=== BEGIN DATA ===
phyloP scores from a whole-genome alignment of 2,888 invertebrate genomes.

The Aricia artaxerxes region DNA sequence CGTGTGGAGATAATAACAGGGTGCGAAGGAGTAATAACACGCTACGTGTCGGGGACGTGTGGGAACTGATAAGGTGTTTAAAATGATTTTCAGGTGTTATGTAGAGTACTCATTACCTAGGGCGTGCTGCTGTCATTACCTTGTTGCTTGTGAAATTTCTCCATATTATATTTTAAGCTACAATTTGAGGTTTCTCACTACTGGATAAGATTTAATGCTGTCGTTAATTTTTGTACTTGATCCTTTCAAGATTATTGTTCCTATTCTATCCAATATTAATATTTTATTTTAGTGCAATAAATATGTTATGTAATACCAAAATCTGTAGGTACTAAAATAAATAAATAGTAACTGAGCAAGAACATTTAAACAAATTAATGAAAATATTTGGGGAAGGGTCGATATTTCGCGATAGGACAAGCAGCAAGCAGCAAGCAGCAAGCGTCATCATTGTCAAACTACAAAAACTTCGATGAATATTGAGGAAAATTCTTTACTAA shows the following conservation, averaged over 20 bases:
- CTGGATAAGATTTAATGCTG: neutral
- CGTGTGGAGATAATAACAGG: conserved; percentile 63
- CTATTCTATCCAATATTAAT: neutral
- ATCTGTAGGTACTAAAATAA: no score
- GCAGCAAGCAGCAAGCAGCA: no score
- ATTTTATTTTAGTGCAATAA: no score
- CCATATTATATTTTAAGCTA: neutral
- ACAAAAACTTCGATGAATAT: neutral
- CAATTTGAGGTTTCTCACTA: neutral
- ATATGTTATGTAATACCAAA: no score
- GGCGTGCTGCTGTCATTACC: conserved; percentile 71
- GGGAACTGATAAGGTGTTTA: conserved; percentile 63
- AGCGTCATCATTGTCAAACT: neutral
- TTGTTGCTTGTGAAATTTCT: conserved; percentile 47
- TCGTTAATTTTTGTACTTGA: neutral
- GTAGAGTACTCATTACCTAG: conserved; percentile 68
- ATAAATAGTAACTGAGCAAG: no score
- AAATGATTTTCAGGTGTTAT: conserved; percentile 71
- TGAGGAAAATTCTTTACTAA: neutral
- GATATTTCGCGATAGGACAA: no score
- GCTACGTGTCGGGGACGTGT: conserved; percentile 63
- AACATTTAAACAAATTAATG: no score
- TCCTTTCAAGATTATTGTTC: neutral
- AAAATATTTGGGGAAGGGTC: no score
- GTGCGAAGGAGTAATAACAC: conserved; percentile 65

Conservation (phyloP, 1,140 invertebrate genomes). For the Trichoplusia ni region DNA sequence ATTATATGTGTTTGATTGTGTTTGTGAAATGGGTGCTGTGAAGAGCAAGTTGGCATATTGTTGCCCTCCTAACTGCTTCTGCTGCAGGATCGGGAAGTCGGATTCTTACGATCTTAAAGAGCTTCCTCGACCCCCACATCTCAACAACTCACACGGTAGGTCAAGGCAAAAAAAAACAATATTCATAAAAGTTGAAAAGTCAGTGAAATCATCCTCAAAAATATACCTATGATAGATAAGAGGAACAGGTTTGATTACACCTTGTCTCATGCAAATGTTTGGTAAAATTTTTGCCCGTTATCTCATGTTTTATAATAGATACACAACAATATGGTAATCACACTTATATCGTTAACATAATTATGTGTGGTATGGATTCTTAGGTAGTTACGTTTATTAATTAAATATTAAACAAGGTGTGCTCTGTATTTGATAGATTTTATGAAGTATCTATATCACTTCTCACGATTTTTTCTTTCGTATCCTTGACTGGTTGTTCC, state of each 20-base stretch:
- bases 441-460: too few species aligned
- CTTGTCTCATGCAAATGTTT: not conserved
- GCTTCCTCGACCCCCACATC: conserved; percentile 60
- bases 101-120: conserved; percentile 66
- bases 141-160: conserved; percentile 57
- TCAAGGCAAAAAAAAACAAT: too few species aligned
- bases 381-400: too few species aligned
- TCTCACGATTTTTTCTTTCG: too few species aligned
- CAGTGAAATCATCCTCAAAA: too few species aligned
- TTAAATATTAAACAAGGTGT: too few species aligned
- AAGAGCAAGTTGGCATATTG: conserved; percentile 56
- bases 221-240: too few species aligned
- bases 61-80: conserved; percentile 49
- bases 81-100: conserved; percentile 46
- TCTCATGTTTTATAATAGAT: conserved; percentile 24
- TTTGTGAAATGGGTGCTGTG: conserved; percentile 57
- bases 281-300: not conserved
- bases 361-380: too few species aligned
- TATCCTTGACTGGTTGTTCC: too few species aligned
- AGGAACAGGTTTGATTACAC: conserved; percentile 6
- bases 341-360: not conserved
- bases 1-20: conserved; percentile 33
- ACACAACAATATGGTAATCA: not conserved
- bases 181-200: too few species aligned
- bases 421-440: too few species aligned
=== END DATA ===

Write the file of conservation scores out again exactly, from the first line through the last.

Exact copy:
phyloP scores from a whole-genome alignment of 2,888 invertebrate genomes.

The Aricia artaxerxes region DNA sequence CGTGTGGAGATAATAACAGGGTGCGAAGGAGTAATAACACGCTACGTGTCGGGGACGTGTGGGAACTGATAAGGTGTTTAAAATGATTTTCAGGTGTTATGTAGAGTACTCATTACCTAGGGCGTGCTGCTGTCATTACCTTGTTGCTTGTGAAATTTCTCCATATTATATTTTAAGCTACAATTTGAGGTTTCTCACTACTGGATAAGATTTAATGCTGTCGTTAATTTTTGTACTTGATCCTTTCAAGATTATTGTTCCTATTCTATCCAATATTAATATTTTATTTTAGTGCAATAAATATGTTATGTAATACCAAAATCTGTAGGTACTAAAATAAATAAATAGTAACTGAGCAAGAACATTTAAACAAATTAATGAAAATATTTGGGGAAGGGTCGATATTTCGCGATAGGACAAGCAGCAAGCAGCAAGCAGCAAGCGTCATCATTGTCAAACTACAAAAACTTCGATGAATATTGAGGAAAATTCTTTACTAA shows the following conservation, averaged over 20 bases:
- CTGGATAAGATTTAATGCTG: neutral
- CGTGTGGAGATAATAACAGG: conserved; percentile 63
- CTATTCTATCCAATATTAAT: neutral
- ATCTGTAGGTACTAAAATAA: no score
- GCAGCAAGCAGCAAGCAGCA: no score
- ATTTTATTTTAGTGCAATAA: no score
- CCATATTATATTTTAAGCTA: neutral
- ACAAAAACTTCGATGAATAT: neutral
- CAATTTGAGGTTTCTCACTA: neutral
- ATATGTTATGTAATACCAAA: no score
- GGCGTGCTGCTGTCATTACC: conserved; percentile 71
- GGGAACTGATAAGGTGTTTA: conserved; percentile 63
- AGCGTCATCATTGTCAAACT: neutral
- TTGTTGCTTGTGAAATTTCT: conserved; percentile 47
- TCGTTAATTTTTGTACTTGA: neutral
- GTAGAGTACTCATTACCTAG: conserved; percentile 68
- ATAAATAGTAACTGAGCAAG: no score
- AAATGATTTTCAGGTGTTAT: conserved; percentile 71
- TGAGGAAAATTCTTTACTAA: neutral
- GATATTTCGCGATAGGACAA: no score
- GCTACGTGTCGGGGACGTGT: conserved; percentile 63
- AACATTTAAACAAATTAATG: no score
- TCCTTTCAAGATTATTGTTC: neutral
- AAAATATTTGGGGAAGGGTC: no score
- GTGCGAAGGAGTAATAACAC: conserved; percentile 65

Conservation (phyloP, 1,140 invertebrate genomes). For the Trichoplusia ni region DNA sequence ATTATATGTGTTTGATTGTGTTTGTGAAATGGGTGCTGTGAAGAGCAAGTTGGCATATTGTTGCCCTCCTAACTGCTTCTGCTGCAGGATCGGGAAGTCGGATTCTTACGATCTTAAAGAGCTTCCTCGACCCCCACATCTCAACAACTCACACGGTAGGTCAAGGCAAAAAAAAACAATATTCATAAAAGTTGAAAAGTCAGTGAAATCATCCTCAAAAATATACCTATGATAGATAAGAGGAACAGGTTTGATTACACCTTGTCTCATGCAAATGTTTGGTAAAATTTTTGCCCGTTATCTCATGTTTTATAATAGATACACAACAATATGGTAATCACACTTATATCGTTAACATAATTATGTGTGGTATGGATTCTTAGGTAGTTACGTTTATTAATTAAATATTAAACAAGGTGTGCTCTGTATTTGATAGATTTTATGAAGTATCTATATCACTTCTCACGATTTTTTCTTTCGTATCCTTGACTGGTTGTTCC, state of each 20-base stretch:
- bases 441-460: too few species aligned
- CTTGTCTCATGCAAATGTTT: not conserved
- GCTTCCTCGACCCCCACATC: conserved; percentile 60
- bases 101-120: conserved; percentile 66
- bases 141-160: conserved; percentile 57
- TCAAGGCAAAAAAAAACAAT: too few species aligned
- bases 381-400: too few species aligned
- TCTCACGATTTTTTCTTTCG: too few species aligned
- CAGTGAAATCATCCTCAAAA: too few species aligned
- TTAAATATTAAACAAGGTGT: too few species aligned
- AAGAGCAAGTTGGCATATTG: conserved; percentile 56
- bases 221-240: too few species aligned
- bases 61-80: conserved; percentile 49
- bases 81-100: conserved; percentile 46
- TCTCATGTTTTATAATAGAT: conserved; percentile 24
- TTTGTGAAATGGGTGCTGTG: conserved; percentile 57
- bases 281-300: not conserved
- bases 361-380: too few species aligned
- TATCCTTGACTGGTTGTTCC: too few species aligned
- AGGAACAGGTTTGATTACAC: conserved; percentile 6
- bases 341-360: not conserved
- bases 1-20: conserved; percentile 33
- ACACAACAATATGGTAATCA: not conserved
- bases 181-200: too few species aligned
- bases 421-440: too few species aligned